Basically, What is going on here and what am I not understanding?

I have a set of subuids for my user. I want to chown a file to specific subuid which is part of this user's allocation

administrator@host:/home/administrator$ cat /etc/subuid

administrator@host:/home/administrator$ cat /etc/subgid

Trying to chown this file is failing despite this subuid being part of the allocation.

administrator@host:/home/administrator$ ls -lhat
-rw-rw-r-- 1 administrator administrator  229 Aug  2 13:00 file
drwxrwxr-x 7 administrator administrator 4.0K Aug  2 13:00 ..

administrator@host:/home/administrator$ chown 1500000:1500000 file
chown: changing ownership of 'file': Operation not permitted

administrator@host:/home/administrator$ stat file
  File: file
  Size: 229             Blocks: 8          IO Block: 4096   regular file
Device: 802h/2050d      Inode: 658357      Links: 1
Access: (0664/-rw-rw-r--)  Uid: ( 1000/administrator)   Gid: ( 1004/administrator)
Access: 2018-08-02 13:00:36.529197108 +0000
Modify: 2018-08-02 13:00:36.529197108 +0000
Change: 2018-08-02 13:00:36.529197108 +0000
 Birth: -

However, I can remove the file as user, if I use sudo to chown it - but it shows as a write protected file when I do. This indicates I do in fact have permissions to modify files with this subuid.

administrator@host:~$ touch file
administrator@host:~$ chown 1500000:1500000 file
chown: changing ownership of 'file': Operation not permitted

administrator@host:~$ sudo chown 1500000:1500000 file    
administrator@host:~$ rm file
rm: remove write-protected regular empty file 'testfile.txt'?

Can anyone explain the inner workings which is going on here? I've probably misunderstood something basic somewhere. I can't tag this as subuid because not enough rep, so I'll use uid.


  • @anx I'm using unprivileged lxc containers. I have a set of files that are located on the host and bind mounted inside a container. If the files on the host are owned by the unprivileged user, they are owned as nobody inside the container and therefore are read only. I need to set the correct subuid on those files so the container user can modify etc. Hope that makes sense. – TechnicalChaos Aug 8 '18 at 8:04
  • Access: (0664/-rw-rw-r--) Uid: ( 1000/administrator) Gid: ( 1004/administrator) Neither administrator:165536:65536, nor administrator:1000000:9000001 owns the file. However @bgtvfr's answer tells you the answer to your "What is going on here and what am I not understanding" question. Non-privileged user cannot assign ownership of a file to person or group for which they do not have privileges. – Xalorous Aug 9 '18 at 22:02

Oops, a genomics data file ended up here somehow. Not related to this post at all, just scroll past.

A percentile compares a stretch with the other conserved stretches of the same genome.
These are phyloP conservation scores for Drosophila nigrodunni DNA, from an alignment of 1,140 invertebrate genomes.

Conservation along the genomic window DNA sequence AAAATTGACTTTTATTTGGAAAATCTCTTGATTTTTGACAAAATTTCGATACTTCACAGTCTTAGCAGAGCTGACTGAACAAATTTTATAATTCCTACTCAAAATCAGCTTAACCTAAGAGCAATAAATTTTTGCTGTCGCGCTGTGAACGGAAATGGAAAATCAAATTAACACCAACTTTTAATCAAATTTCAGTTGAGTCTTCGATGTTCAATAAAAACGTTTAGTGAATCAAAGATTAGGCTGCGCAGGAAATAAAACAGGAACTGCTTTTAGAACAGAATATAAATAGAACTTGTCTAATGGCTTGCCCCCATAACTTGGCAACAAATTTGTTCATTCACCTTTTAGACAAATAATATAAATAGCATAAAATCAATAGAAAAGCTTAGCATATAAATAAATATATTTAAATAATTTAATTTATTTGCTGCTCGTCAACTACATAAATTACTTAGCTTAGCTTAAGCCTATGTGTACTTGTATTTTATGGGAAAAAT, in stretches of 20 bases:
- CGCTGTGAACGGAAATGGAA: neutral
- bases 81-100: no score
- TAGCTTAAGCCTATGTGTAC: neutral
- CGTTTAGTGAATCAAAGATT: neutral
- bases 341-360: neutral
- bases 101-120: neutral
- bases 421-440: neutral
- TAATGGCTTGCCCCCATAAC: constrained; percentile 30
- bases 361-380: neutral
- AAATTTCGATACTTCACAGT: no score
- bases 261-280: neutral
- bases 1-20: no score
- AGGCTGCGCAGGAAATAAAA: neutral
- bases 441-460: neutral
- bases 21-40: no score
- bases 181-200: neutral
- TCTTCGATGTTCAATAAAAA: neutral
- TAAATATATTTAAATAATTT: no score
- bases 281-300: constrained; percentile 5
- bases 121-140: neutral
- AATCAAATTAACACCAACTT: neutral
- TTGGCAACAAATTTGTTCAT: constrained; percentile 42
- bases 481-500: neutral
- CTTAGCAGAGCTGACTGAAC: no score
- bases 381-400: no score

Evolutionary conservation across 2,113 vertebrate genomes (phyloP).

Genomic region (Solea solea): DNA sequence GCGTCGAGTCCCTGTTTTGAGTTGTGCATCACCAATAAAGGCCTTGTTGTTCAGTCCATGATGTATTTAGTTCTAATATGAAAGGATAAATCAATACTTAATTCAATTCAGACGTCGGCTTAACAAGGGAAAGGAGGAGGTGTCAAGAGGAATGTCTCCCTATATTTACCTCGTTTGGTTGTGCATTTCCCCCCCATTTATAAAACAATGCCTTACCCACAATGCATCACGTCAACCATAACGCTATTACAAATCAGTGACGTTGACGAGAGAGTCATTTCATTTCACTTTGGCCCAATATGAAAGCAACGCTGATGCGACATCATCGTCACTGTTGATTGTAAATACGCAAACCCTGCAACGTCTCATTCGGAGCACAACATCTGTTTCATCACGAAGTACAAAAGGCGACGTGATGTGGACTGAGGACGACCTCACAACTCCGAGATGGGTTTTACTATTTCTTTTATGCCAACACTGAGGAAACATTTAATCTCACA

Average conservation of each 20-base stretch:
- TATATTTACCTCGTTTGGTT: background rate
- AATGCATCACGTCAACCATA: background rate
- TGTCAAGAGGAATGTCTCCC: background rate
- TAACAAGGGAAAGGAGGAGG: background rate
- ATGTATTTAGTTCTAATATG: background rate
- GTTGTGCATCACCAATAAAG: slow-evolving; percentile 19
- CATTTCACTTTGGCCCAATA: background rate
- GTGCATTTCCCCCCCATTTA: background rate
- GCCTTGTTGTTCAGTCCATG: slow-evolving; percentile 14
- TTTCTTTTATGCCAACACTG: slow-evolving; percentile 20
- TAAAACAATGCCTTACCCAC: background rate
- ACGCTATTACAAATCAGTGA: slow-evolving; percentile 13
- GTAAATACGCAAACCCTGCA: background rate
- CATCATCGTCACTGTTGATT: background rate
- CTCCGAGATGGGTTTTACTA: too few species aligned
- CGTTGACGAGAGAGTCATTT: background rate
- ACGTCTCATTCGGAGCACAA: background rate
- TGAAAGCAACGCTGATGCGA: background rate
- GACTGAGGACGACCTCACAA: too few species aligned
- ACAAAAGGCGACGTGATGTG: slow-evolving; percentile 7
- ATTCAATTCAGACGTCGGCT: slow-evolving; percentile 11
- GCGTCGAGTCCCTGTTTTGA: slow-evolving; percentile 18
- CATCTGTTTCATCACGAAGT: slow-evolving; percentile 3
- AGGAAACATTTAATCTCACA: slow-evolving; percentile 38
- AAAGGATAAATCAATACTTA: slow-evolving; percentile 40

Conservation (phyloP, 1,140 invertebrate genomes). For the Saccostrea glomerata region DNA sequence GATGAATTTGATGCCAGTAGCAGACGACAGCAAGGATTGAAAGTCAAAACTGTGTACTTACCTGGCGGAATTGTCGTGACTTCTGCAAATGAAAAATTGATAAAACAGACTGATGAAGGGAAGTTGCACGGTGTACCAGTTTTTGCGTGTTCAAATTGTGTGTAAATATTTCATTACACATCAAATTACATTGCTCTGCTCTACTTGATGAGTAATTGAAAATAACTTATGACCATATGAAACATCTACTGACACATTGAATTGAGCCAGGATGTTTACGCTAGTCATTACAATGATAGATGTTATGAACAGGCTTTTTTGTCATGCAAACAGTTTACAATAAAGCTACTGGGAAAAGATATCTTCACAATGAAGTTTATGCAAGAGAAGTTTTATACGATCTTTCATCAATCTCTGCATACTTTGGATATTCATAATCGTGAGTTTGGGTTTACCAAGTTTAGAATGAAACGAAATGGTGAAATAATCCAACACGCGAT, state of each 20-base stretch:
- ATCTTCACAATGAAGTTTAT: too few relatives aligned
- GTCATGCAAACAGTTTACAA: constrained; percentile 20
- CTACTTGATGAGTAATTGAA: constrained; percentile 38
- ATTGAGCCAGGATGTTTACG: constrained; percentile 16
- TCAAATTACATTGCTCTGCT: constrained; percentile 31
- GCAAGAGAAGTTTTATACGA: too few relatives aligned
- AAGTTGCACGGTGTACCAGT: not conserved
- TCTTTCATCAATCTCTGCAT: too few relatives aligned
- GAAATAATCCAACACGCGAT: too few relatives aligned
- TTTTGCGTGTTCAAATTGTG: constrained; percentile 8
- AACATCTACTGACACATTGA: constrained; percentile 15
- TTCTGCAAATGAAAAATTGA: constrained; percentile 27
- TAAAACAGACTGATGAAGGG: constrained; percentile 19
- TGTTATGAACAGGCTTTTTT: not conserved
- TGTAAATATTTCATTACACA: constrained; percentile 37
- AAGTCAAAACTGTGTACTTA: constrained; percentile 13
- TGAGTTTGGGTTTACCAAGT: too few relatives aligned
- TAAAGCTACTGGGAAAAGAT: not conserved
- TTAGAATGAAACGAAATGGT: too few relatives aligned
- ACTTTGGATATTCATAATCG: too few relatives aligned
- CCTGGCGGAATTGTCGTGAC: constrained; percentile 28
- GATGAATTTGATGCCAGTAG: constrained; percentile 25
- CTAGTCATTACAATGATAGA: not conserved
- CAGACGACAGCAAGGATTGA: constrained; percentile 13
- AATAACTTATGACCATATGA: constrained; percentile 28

There is a program lxc-usernsexec that comes along with lxc. This allows you to remap user id's using the maps /etc/subuid and /etc/subgid.

Specifically, you can do the following.

  1. lxc-usernsexec -- touch /tmp/test
  2. ls -l /tmp/test will show that the file is owner:group the same as the first subuid:subgid pair in your map.
  3. rm /tmp/test should give an error since you do not currently have the right uid/gid.
  4. lxc-usernsexec -- rm /tmp/test should remove the file.

Hope this helps! The above probably requires various things setup for unprivileged LXC container use. In particular, I think /proc/sys/kernel/unprivileged_userns_clone should be 1.

  • Thanks! This is great! I'd give you the bounty but it was autoassigned whilst I was holidaying. At first glance I'm getting an error - [pid 18428] write(2, ...failed to write mapping "newuidmap: ... Operation not permitted" and [pid 18429] setgid(0) = -1 EINVAL (Invalid argument). I've ensured that unprivileged_userns_clone is set to 1 but there's likely some other flag needs sorting. I can work with this. All in all though this seems to be the right tool for the job, which is what I was looking for, so thank you. – TechnicalChaos Aug 21 '18 at 8:49
  • thanks so much for this answer, I was still wrapping my head about the whole subuid/subgid thing, it really helps that a general purpose tool like this exists – wump Oct 19 '20 at 8:44

Subuids aren't meant to work the way you expect them to work. They are designed to map UIDs in a user namespace to different UIDs outside that namespace, which comes in handy (and actually was designed) for containers.

However, a process still can have only one UID set (user namespace), and users are not permitted to change ownership of files, for obvious security reasons. It doesn't matter, as far as the process itself is concerned, if the user is actually someone else outside the namespace.

This is why the chown command fails: it doesn't matter if you could have some other UID, should the namespace was different, at that moment, you don't have that UID, and therefore, you can't change the ownership of any files (since you're not root).

As of why can you remove the file: it has actually nothing to do with subuids, instead, it all depends on you having the ownership of the directory the file resides in. Since file deletion changes the directory, and not the file itself, if you can write the directory, you can remove any files from that (except for "sticky" directories).


Your problem has nothing to do with subuid .

According to https://superuser.com/questions/697608/chown-operation-not-permitted

Non-privileged users (not root) cannot chown files to other user names. To use chown, a user must have the privileges of the target user. In other words, only root can give a file to another user.

  • 2
    Setuid and setgid are always cleared on chown. – RalfFriedl Aug 6 '18 at 18:22
  • "To use chown, a user must have the privileges of the target user." - I would have assumed that with subuids, the privileges of the target user are the same as the privileges of the user that has the subuids set against it? Essentially chowning to itself, just with a different uid. – TechnicalChaos Aug 8 '18 at 8:06

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